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Working In These Times

Thursday, Oct 17, 2013, 7:00 am

Putting the Brakes on Privatization

BY Matthew Blake

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Although Mayor Emanuel claims that his privatization efforts have been more cost-effective for the city, Chicago residents and legislators are demanding more transparency. (Daniel X. O'Neil / Flickr / Creative Commons)  

Chicago’s Better Government Association (BGA), a watchdog group that has fought waste, fraud and abuse in City Hall for the last eight decades, sent out a petition this week to supporters and city officials demanding a “full and fair hearing” from City Hall for a proposed city of Chicago law “that protects [Chicago] from bad privatization deals.”

In championing the law—titled the Privatization Transparency and Accountability Ordinance—BGA maintains that further privatization in the city risks losing jobs for public employees, which can, in turn, lead to weakened Chicago neighborhoods. “The rights of workers are synonymous with the rights of communities,” says Emily Miller, policy and government affairs coordinator for BGA. “Lost jobs mean a setback for communities.”

Alderman Roderick Sawyer, who proposed the ordinance, agrees. He asserts that his predominantly black South Side ward has seen former public employees lose their jobs and later have their homes foreclosed upon.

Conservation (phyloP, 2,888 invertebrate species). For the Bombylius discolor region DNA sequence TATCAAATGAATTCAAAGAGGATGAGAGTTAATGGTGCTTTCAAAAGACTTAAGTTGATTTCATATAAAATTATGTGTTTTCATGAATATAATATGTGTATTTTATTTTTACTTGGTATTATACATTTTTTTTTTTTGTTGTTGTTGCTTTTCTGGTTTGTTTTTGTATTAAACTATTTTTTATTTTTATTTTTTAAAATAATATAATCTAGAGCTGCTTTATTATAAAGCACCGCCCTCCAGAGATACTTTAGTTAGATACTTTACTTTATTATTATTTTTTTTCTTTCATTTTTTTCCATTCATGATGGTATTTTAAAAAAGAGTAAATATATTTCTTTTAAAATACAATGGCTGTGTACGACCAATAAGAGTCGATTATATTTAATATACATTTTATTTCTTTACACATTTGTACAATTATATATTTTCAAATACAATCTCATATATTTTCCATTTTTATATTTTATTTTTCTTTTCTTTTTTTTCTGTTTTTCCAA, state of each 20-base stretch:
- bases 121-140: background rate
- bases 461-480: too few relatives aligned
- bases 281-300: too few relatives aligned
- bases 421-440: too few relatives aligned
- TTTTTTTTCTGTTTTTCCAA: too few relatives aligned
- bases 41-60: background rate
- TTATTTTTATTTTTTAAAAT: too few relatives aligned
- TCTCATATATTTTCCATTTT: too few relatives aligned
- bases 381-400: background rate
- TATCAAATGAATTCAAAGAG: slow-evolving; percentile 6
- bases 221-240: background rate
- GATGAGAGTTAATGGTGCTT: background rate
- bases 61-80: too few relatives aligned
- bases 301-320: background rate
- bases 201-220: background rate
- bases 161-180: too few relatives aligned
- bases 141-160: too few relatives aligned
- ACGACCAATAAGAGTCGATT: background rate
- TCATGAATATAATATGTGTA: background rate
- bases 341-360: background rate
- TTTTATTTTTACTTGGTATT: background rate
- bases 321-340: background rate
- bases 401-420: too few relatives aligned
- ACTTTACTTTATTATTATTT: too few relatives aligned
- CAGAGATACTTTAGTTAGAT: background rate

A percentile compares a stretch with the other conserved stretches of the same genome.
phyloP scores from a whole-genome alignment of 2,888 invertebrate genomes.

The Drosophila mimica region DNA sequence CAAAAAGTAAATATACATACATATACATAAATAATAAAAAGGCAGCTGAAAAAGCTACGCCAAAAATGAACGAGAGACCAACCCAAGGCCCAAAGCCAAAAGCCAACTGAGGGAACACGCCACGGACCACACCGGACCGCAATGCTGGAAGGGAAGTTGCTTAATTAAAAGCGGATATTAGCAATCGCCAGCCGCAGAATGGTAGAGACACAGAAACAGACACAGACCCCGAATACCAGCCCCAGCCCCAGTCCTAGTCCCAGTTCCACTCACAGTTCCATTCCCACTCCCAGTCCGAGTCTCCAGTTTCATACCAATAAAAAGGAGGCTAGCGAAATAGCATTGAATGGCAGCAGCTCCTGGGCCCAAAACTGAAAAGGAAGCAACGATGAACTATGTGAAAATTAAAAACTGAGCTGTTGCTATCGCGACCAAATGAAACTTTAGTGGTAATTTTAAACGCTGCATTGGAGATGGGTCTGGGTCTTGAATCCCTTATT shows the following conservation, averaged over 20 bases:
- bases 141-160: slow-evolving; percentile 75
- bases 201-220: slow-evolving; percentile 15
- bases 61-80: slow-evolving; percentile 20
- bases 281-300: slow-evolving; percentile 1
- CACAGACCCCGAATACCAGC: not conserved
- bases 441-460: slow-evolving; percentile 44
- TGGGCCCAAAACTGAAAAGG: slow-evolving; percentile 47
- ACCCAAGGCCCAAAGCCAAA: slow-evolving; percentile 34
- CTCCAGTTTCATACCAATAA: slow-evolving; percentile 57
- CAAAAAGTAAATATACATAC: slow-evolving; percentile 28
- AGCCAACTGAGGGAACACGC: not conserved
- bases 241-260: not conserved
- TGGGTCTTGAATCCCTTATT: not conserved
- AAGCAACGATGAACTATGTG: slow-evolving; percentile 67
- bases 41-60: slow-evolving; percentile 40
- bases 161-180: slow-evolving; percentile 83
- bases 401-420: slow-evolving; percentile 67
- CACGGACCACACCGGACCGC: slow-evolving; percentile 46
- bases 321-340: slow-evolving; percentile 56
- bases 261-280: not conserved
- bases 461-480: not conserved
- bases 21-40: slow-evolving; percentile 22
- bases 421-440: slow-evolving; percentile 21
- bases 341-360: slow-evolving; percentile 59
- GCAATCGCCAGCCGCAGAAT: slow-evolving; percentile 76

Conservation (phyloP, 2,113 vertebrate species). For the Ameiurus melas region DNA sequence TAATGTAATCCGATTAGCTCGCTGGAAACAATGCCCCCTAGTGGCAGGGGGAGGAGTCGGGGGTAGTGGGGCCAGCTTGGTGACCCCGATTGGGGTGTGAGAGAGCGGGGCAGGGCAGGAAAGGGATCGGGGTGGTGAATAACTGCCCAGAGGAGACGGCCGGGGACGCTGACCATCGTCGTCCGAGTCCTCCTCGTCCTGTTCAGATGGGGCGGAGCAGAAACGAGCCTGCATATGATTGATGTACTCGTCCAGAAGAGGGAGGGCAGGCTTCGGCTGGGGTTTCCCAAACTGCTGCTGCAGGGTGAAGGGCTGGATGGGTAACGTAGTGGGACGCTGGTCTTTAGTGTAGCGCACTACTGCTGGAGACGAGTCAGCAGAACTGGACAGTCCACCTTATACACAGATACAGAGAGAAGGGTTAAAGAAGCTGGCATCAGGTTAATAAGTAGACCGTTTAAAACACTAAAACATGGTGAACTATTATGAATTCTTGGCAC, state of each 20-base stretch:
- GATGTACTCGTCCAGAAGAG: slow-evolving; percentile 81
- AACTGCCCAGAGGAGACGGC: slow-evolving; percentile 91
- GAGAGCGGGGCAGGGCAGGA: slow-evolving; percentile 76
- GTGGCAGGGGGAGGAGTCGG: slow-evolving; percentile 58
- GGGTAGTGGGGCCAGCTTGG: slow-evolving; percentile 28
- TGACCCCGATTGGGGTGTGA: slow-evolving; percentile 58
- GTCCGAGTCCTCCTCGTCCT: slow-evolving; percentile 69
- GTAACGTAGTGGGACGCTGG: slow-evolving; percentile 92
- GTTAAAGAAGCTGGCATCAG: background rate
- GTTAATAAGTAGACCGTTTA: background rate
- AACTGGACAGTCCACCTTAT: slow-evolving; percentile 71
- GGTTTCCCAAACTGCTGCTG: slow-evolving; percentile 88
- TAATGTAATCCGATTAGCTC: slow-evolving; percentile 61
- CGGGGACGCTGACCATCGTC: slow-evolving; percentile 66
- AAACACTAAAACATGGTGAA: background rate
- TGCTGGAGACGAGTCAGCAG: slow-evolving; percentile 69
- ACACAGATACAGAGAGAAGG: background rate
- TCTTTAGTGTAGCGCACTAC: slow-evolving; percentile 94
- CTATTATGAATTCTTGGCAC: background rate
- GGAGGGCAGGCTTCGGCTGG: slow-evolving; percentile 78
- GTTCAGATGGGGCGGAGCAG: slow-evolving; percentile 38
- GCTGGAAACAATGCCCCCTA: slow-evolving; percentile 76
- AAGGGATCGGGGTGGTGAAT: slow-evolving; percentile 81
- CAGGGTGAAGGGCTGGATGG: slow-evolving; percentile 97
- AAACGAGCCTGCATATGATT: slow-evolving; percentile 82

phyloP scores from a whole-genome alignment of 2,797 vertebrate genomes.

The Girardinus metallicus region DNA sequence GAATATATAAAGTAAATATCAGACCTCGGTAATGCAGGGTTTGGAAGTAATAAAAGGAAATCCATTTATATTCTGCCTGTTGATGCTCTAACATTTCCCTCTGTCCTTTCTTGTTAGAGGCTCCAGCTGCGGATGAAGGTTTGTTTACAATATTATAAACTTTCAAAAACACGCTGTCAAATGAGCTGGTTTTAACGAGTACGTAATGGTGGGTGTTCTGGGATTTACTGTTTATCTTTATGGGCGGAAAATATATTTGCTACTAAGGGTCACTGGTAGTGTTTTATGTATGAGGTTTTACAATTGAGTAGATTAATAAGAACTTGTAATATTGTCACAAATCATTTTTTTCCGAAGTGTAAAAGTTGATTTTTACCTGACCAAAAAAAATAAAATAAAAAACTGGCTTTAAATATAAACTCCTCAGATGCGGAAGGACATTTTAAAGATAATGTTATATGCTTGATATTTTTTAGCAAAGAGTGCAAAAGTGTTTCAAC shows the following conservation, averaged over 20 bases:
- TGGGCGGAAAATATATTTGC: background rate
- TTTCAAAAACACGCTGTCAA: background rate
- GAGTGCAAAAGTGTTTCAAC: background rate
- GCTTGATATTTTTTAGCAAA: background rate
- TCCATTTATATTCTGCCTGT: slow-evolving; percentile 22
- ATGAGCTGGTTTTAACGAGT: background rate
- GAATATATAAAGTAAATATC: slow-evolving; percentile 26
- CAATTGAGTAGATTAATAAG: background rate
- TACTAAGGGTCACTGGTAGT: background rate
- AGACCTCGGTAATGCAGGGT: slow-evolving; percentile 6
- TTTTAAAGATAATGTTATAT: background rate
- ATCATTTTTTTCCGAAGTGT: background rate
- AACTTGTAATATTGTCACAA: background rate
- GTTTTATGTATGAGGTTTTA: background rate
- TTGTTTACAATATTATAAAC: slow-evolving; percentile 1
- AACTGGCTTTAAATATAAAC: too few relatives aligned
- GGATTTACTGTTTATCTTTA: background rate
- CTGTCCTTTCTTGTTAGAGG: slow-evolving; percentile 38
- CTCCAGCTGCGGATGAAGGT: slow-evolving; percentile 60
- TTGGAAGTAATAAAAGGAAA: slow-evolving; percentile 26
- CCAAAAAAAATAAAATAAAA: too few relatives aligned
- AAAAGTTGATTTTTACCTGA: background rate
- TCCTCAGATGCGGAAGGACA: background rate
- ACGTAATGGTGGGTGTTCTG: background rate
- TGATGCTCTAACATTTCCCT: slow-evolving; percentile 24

His ordinance could slow down Mayor Rahm Emanuel’s initiatives to privatize city services. Though the mayor has defended his efforts, such as competitive bidding for recycling services, as being more cost-effective for the city, citizens and public employees feel that they could compromise service quality and job security for supposed financial gain.

In general, Chicago residents are wary about privatization thanks in large part to the city’s 75-year lease of its parking meters in 2009 to a private conglomerate headed by Morgan Stanley. The deal hiked meter prices for motorists while robbing the city of steady revenue, as then-Mayor Richard Daley used the entirety of sale proceeds to balance the budget before he left office in 2011. As a result, Miller says, “Privatization is a dirty word in Chicago.” 

Emanuel condemns the parking meter deal. But elsewhere, the current mayor has privatized primary health care clinics, water management services, family and support services, and some recycling pick-up. AFSMCE Council 31, the main union representing city workers, estimates that 250 of its members have lost their jobs from privatization during the Emanuel administration, a figure that includes the consolidation of the city’s mental health clinics